Step Five: Submit the DS-160 application online. Be sure your answers are as accurate as possible.

Guidance for Personal Statement:

Submit a written statement explaining, in detail, the reasons for your request for a Business Visa and the nature of your business stay in the United States, including:

  • The nature of your business trip specifically, i.e. whether it be to meet with potential business partners, to attend business meetings, or conferences, to invest in the United States etc.

Include dates, locations, and which business partners you will be meeting or what conferences you will be attending. If you have already made investments or have plans to make investments, describe the amount of investments you have made and include proof where applicable.

The more proof you can provide to substantiate each claim in your statement, the better the chances your business visa will be approved at the consulate that will have jurisdiction over your case

  • Include what arrangements you have already made for your business visit

Do you have meetings or conferences scheduled? If so include a detailed explanation with dates and locations if possible; be as specific as possible regarding what you plan on doing during your visit, if you have documentation to support these proposed meetings again provide them

  • Include the reasons why the extended stay would be temporary, reference your obligations abroad (proof of ties home)
  • Include what specific bona fide arrangements have been made to depart the United States, include evidence
  • If you are responsible for the management of your business, explain who will be managing the business in your absence, if no one is managing in the business during the absence, explain how you will be able to manage the business while you are in the United States.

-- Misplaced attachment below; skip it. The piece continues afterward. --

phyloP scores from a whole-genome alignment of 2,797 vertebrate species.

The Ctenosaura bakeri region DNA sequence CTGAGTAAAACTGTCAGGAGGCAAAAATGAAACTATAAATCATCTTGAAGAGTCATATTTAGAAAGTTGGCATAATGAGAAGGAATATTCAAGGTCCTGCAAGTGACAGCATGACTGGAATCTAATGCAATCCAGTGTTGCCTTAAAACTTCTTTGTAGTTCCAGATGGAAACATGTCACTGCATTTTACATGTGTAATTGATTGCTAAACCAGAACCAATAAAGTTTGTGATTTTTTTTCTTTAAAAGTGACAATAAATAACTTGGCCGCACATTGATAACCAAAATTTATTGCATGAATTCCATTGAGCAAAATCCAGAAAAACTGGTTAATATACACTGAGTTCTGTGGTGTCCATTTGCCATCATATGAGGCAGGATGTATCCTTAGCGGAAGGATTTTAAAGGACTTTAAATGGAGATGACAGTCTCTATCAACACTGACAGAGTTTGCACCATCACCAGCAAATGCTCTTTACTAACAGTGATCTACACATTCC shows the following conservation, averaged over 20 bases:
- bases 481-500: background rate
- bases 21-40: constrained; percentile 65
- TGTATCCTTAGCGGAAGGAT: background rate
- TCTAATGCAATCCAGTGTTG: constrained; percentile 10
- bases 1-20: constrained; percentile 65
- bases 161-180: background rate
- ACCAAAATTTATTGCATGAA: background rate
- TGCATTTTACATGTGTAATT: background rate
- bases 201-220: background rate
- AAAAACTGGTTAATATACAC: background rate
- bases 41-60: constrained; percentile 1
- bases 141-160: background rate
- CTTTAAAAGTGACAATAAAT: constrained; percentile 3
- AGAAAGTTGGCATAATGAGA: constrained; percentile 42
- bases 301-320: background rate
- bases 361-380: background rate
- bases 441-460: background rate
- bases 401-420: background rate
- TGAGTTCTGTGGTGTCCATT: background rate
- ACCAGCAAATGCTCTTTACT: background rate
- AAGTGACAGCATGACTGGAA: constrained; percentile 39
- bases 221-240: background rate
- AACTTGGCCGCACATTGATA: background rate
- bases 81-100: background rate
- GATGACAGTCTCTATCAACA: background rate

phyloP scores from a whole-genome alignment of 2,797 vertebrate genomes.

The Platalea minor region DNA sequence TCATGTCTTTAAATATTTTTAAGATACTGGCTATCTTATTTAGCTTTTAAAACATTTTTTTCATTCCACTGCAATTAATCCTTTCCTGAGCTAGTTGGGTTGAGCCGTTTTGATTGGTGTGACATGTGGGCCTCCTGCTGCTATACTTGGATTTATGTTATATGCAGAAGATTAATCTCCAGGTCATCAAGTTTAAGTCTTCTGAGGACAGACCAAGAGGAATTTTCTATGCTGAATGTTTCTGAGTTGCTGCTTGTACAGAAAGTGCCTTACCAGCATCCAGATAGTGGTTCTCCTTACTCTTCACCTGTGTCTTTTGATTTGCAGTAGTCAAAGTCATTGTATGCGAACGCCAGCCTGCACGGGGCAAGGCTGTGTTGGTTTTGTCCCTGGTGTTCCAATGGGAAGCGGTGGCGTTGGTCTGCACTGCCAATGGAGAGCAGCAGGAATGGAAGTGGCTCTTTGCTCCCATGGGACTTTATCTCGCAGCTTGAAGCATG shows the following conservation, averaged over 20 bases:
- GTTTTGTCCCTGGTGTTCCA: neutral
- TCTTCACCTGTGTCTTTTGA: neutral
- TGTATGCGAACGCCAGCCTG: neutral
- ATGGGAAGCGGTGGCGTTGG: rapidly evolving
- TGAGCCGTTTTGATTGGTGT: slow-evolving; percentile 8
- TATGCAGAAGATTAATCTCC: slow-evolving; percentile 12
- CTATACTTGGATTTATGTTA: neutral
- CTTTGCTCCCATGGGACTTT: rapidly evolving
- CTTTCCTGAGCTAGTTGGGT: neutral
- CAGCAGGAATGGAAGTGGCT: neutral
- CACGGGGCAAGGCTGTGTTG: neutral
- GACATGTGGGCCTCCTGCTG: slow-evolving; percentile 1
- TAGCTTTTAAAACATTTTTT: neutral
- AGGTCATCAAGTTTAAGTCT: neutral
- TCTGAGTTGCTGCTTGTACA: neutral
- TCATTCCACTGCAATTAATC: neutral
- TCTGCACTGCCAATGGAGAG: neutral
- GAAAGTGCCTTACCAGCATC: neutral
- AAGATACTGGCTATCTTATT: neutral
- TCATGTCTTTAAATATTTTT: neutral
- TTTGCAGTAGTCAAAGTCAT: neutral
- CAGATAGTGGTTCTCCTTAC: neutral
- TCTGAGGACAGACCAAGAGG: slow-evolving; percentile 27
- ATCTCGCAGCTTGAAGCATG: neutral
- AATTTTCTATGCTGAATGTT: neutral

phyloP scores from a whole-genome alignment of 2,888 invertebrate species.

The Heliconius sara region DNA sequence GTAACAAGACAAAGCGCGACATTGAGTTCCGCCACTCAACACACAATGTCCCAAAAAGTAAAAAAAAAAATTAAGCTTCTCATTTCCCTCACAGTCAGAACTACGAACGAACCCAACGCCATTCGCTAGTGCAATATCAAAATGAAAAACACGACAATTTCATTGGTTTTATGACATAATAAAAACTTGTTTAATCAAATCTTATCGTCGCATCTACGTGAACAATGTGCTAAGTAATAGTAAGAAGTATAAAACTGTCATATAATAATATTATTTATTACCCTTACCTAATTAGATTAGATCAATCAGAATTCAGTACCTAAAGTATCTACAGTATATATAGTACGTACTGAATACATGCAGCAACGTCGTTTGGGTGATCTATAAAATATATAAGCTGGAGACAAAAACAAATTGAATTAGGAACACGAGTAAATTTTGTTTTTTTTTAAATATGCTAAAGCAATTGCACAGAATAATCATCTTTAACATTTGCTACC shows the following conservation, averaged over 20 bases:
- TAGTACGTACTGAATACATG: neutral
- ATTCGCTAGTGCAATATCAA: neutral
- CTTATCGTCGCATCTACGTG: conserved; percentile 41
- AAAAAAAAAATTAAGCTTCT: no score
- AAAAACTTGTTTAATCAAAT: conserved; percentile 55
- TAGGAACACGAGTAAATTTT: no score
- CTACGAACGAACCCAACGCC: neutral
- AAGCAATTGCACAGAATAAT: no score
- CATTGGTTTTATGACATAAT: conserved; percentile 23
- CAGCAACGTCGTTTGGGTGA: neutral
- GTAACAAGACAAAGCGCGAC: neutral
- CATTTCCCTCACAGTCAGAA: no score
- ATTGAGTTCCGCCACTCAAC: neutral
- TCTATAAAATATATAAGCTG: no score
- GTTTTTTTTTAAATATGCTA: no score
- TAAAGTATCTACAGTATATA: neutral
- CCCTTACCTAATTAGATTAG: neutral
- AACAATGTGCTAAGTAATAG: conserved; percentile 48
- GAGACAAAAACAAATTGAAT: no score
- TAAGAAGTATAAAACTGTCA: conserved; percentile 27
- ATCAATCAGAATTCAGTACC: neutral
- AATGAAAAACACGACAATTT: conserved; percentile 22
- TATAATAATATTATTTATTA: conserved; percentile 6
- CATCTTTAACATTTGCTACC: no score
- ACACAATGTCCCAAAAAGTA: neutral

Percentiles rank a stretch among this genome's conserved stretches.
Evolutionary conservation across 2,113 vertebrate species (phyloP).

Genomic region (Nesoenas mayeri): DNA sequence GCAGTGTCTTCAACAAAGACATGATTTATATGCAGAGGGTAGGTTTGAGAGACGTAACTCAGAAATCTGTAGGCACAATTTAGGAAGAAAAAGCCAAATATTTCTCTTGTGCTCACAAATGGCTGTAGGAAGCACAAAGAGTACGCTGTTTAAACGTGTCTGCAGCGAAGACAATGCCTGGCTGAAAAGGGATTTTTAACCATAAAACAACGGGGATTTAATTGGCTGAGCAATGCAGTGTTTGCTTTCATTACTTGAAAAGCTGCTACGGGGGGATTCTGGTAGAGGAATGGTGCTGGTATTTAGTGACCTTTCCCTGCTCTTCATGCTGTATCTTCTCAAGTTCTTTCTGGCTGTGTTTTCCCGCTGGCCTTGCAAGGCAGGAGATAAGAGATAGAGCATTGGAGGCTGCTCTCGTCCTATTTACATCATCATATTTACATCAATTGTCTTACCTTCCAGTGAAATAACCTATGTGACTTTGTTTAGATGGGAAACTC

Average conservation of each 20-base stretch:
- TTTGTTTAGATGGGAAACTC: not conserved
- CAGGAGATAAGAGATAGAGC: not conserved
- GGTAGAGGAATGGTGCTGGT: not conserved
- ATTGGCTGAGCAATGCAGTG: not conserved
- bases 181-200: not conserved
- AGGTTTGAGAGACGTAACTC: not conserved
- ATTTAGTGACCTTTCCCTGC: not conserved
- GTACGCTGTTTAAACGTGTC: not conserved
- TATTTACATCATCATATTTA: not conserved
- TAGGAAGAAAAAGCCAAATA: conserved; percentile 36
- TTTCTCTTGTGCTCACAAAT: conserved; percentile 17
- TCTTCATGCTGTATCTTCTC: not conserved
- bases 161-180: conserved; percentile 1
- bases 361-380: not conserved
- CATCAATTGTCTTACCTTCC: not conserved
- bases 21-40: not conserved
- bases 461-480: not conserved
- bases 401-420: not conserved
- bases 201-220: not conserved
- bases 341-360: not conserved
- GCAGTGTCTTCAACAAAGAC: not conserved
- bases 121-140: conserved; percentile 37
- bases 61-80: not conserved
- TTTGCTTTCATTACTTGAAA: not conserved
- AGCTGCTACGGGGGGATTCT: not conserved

The statement must establish that the applicant will continue to engage only in activities specifically consistent with the ‘B’ nonimmigrant classification as a temporary visitor for business.

Provide documentary evidence to support the fact that your stay in the United States will be specifically for business reasons:

The personal statement should be supplemented by your proof of times home, an extremely important factor in your B-1 visa case. If you are a business owner you can provide copies of your business license or incorporation documents proving your position and obligation to your company.

If you have already booked a flight confirmation to return back to your home country provide your flight confirmation.

Suggestions for proof of ties home: plane reservations for flight back home, proof of residence abroad, proof of loans to which you have an obligation to abroad, insurances, academic enrollments, business operations or business ownership, ownership of assets abroad, evidence of familial obligations, etc.

It is recommended that you reach out to an accredited attorney to see if a B-1 visa is right for you. Lack of evidence can lead to USCIS issuing an aggressive request for evidence before the case even reaches the consulate. For more information please watch our video on B-1 and B-2 visas here. As always we are happy to assist you in your business endeavors.